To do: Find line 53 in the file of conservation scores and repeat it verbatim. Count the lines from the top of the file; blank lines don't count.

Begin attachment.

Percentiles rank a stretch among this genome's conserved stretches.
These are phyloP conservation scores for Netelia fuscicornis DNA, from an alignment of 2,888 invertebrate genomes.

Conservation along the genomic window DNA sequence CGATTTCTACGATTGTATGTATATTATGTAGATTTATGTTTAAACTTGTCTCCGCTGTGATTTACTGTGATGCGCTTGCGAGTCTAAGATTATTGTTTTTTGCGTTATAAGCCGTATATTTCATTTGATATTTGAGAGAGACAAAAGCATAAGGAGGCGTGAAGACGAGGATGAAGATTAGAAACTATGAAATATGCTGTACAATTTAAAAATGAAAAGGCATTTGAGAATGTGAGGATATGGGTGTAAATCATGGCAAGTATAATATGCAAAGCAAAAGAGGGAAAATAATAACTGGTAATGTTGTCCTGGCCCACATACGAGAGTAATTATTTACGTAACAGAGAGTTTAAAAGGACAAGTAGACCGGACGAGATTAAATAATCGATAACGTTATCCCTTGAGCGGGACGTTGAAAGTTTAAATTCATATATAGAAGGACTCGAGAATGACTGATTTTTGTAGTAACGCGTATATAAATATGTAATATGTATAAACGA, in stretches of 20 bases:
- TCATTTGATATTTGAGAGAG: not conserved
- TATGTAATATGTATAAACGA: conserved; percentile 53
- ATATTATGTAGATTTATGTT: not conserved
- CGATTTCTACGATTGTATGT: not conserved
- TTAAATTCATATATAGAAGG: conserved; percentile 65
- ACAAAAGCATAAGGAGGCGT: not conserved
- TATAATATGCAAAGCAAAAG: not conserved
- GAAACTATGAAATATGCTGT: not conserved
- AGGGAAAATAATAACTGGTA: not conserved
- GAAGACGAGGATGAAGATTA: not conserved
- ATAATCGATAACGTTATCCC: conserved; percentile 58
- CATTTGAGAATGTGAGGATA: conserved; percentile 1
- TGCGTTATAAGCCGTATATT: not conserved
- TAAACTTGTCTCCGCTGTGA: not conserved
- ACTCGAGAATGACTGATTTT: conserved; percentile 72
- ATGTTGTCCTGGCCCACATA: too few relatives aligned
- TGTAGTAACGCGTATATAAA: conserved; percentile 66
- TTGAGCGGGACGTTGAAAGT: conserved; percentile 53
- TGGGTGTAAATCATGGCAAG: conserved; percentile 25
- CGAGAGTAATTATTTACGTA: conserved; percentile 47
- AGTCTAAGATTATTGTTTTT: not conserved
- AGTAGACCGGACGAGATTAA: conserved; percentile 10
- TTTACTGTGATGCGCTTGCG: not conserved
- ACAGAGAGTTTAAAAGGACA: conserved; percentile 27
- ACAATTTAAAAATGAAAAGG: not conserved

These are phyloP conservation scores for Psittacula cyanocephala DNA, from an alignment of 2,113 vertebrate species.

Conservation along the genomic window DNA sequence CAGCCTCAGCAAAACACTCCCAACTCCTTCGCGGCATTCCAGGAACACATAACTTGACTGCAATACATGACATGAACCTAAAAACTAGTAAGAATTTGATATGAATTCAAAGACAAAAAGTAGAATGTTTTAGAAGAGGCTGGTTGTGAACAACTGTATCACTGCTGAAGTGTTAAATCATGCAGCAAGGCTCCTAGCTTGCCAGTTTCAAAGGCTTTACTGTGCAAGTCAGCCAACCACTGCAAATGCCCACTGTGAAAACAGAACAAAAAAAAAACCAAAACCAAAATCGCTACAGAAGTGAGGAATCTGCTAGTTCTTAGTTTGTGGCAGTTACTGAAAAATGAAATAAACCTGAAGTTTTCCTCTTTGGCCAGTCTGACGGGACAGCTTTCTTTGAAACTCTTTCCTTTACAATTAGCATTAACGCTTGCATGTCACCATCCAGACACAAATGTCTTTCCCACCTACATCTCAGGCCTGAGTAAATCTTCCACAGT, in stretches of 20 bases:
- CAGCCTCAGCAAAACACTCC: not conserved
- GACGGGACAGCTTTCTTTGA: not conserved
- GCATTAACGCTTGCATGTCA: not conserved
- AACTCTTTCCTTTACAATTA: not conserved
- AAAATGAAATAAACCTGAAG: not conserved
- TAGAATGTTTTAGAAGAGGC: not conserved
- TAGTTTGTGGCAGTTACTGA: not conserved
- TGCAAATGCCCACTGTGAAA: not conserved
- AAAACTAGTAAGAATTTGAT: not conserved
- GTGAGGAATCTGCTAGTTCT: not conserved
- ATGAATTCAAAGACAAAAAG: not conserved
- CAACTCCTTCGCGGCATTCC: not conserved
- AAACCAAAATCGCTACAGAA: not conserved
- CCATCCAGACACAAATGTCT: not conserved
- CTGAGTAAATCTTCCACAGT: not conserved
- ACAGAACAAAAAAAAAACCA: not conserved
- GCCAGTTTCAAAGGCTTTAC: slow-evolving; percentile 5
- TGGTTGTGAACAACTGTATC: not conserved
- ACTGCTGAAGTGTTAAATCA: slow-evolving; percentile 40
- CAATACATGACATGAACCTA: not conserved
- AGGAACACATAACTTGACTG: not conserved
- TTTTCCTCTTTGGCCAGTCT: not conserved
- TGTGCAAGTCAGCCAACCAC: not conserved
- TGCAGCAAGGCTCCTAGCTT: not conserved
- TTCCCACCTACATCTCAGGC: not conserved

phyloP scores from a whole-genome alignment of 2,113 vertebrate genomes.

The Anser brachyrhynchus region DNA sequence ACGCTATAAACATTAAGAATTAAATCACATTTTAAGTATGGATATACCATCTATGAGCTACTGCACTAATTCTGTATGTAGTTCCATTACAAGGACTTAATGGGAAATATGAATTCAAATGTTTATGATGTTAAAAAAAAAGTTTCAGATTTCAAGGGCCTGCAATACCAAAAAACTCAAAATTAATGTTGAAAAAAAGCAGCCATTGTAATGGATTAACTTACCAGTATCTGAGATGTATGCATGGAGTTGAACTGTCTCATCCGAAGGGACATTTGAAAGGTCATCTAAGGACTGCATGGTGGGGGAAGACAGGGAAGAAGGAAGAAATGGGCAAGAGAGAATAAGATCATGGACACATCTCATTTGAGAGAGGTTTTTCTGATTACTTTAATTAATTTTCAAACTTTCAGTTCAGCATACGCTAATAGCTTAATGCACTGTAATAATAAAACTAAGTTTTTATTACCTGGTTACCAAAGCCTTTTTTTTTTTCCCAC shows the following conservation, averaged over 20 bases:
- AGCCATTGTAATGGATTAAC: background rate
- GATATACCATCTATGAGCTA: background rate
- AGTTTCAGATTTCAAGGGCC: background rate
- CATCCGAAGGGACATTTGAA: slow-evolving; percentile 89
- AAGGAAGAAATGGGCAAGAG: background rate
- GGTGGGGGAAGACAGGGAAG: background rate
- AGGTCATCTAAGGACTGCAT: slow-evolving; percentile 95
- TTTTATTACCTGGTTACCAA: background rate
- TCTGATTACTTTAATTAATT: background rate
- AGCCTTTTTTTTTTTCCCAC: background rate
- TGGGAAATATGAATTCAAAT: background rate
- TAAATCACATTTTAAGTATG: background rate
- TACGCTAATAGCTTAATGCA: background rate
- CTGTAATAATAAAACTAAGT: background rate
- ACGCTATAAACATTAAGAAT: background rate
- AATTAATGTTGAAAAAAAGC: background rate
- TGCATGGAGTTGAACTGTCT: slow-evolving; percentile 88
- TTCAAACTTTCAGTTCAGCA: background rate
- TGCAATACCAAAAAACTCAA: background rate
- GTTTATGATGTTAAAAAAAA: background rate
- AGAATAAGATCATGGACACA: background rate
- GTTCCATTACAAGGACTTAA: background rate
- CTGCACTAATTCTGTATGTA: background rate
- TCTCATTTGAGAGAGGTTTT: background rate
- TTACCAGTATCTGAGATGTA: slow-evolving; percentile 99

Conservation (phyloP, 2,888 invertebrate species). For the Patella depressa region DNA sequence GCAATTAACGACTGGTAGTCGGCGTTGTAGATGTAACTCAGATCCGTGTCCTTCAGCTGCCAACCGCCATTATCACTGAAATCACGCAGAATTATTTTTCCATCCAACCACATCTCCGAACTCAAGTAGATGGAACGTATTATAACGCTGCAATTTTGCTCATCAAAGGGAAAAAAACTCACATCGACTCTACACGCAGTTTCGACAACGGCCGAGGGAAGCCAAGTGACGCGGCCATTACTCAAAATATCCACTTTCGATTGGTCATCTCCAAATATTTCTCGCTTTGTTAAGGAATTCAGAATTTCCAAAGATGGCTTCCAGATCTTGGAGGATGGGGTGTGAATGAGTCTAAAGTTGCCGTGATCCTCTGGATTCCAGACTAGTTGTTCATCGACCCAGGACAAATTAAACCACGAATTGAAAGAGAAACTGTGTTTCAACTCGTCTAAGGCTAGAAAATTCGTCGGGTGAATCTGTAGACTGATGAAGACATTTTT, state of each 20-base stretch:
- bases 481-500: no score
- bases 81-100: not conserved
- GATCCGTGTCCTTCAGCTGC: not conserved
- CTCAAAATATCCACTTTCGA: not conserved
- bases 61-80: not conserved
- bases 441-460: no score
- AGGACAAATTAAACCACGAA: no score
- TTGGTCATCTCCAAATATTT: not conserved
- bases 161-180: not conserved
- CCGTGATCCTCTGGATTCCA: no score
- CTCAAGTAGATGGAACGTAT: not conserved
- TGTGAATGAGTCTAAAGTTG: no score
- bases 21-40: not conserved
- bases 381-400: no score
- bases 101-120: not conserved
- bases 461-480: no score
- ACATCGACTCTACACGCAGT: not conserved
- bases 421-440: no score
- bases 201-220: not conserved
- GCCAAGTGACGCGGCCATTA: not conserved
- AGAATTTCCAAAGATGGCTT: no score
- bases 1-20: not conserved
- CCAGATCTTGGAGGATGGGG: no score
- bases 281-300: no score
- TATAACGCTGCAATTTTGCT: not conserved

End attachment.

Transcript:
- TGTGCAAGTCAGCCAACCAC: not conserved